Keeping and Breeding Dendrobates Pumilio
by Patrick Nabors, 2002
Dendrobates pumilio are a small diurnal frog, occurring in the wild in Central America from Nicaragua in the north to Panama in the south. They are limited to the eastern lowland rainforest. Most of the populations, especially those in Nicaragua and Costa Rica are the "blue jean" type, with the red back and blue legs, in particular the hind legs. However, in the south of Costa Rica, and in Panama, many other forms of these fascinating frogs occur. Pumilio are typically found in disturbed forest, or forest edge areas. Areas such as dumps and plantations are often utilized for large colonies of them. When you find one of these areas, they can be so thick that it is easy to imagine you might step on one if you are not careful. The air is filled by the rasping sound of their calling.
Pumilio have been extensively studied in their habitat, so much is known of their behavior and biology. One thing which is clear is that pumilio are intensely competitive frogs. The males fight with other males for calling spots, and the females for tadpole deposition sites. In the wild they seem to be able to move away from each other as each encounter plays out, but in captivity they cannot move as far. For the most part I have found pumilio to be very hardy frogs, but the stress of being the subordinate frog in a tank, and being unable to escape the attention of another frog could be enough to cause a frogs immune system to collapse, leading to death.
In this article I will offer some ideas as to how to deal with this problem, and hope to answer any questions regarding care of pumilio. In addition I will offer some insight into how to best sex and breed your frogs. These techniques reflect my brief experience with this fascinating frog, and they are far from absolute. There is probably more than one right way to keep and breed these frogs, but these methods work for me.
When you receive your pumilio from Saurian Enterprises, they will probably be between eight and twelve weeks of age. At this age they are poised to shoot up to adult hood, in just two or three months. I recommend keeping them just as I describe on my froglet care sheet, but with only one frog per box or container. Alternatively you might set up small (five gallons or less) terrariums for each young frog. In most cases your frogs will be accompanied by a pedigree of sorts, so try to keep your frogs labeled correctly. The young frogs will be able to eat fruit flies and up to five day old crickets, give or take. Pumilio need a lot of food, so make sure to feed these growing frogs daily if at all possible. Good quality supplements are vital also, in particular Rep-Cal is critical for proper development. In addition, it is coming to my attention that the red pumilio, both the Bastimentos red form and the solid Reds seem to lose color as they age. My frogs of both type are a bright color when they emerge, and when they are a few months old, they are still nicely colored. But some of the frogs I have kept till adult hood are fading in color. One way to fix this problem is to add a little paprika to the frogs supplement, once or twice a week. This color fading also occurs in wild caught frogs, so we are lacking something in the diet we are feeding these frogs, and I doubt it is paprika, but it will work, both to keep the color in your frogs, and to bring it back if they are already fading.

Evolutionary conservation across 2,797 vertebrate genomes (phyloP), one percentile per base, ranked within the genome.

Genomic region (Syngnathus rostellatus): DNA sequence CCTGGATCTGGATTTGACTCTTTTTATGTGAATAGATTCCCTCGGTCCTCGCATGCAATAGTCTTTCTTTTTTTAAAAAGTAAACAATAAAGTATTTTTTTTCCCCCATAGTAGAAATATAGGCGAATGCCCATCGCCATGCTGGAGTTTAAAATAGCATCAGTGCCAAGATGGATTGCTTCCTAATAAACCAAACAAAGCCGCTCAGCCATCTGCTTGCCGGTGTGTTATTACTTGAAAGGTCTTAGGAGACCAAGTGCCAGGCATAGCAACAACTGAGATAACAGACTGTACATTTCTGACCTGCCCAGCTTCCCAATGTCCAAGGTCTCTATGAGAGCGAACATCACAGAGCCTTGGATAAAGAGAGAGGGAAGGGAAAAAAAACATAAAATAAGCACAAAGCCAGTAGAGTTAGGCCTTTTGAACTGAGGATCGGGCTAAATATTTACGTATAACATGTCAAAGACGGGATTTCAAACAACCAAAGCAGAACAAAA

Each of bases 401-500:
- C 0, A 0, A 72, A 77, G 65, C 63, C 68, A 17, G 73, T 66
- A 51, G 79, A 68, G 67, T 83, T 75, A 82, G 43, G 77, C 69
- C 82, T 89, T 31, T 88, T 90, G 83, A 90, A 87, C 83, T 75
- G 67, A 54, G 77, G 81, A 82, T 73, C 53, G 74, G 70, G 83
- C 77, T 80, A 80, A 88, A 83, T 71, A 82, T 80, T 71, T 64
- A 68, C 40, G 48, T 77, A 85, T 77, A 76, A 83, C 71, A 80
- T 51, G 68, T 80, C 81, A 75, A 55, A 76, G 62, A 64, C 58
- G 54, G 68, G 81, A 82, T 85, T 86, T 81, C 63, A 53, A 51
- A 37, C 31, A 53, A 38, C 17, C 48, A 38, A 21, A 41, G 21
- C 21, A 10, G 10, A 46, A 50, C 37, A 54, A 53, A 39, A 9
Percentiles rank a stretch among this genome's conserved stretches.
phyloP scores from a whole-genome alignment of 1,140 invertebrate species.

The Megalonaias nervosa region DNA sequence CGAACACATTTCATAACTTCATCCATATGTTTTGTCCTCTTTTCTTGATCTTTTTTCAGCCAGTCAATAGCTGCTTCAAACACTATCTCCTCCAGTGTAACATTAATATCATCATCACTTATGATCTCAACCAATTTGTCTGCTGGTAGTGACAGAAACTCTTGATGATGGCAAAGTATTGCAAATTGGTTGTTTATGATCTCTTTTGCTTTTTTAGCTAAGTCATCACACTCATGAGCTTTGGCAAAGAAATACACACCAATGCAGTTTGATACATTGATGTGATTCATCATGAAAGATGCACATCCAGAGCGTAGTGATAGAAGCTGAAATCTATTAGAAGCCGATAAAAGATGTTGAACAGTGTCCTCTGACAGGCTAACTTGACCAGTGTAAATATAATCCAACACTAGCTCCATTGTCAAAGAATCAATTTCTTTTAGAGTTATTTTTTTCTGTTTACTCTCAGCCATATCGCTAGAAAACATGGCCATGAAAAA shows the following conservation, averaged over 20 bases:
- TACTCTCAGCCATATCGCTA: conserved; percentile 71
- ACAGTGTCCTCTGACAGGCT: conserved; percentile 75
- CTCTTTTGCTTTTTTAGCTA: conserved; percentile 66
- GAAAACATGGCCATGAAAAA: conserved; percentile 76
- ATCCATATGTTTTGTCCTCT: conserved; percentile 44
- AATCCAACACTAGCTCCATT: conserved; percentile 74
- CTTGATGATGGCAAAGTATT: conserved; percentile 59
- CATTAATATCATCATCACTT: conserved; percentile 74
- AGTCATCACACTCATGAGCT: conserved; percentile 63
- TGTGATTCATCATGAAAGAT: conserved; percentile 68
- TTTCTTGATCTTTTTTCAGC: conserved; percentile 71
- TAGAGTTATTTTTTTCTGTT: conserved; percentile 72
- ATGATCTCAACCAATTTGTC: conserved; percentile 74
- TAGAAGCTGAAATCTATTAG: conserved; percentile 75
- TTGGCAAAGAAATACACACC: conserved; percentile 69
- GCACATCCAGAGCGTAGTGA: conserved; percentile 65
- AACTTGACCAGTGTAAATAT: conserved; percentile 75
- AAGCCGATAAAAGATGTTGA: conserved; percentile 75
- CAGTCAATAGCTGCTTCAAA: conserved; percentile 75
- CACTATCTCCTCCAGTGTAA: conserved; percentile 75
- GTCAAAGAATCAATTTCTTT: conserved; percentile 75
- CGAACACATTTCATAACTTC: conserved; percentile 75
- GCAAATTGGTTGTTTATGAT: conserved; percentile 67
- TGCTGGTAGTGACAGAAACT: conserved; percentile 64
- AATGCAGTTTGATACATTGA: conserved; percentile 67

If you are especially interested in breeding your frogs, then I recommend that they be kept only in pairs. If you dont really care one way or the other, then you can set the frogs up in the terrarium without sexing them. If you are mixing unsexed frogs, make sure that the terrarium is spacious, and allows plenty of places where frogs can go to get out of the line of sight of the other frogs in the tank. If you do decide to try to breed your frogs, you will need to sex them, so you can set up a pair. When the frogs are about six months old begin by taking one frog, and place it in a ten gallon or larger aquarium, set up with plants, and a good light source. You can use the tank you eventually plan to setup your frogs in. Give the frog a few days, and if under appropriate conditions it does not call, then assume it is probably a female. Now remove it, and record the information so you keep the frog identified. Now put another of the young frogs in the tank. Work through the frogs, determining your sexes. Obviously if the frog calls it is a male, but if it does not call, it is not a definite that it is a female, but most males will call, if the tanks is warm and humid, and well lit.
Now you will set up each pair in its own tank. Keep any extra animals aside in small tanks. Adult frogs seem to do fine for extended periods in small tanks, such as a sweater box. Many other hobbyists will be interested in trading other frogs for your surplus, or you may wish to acquire the opposite sex to pair up your extras. Try to keep the bloodline information on the frogs you have received accurate. At Saurian Enterprises we are working with many distinct bloodlines, and will attempt to supply the hobby with frogs which are of known bloodlines.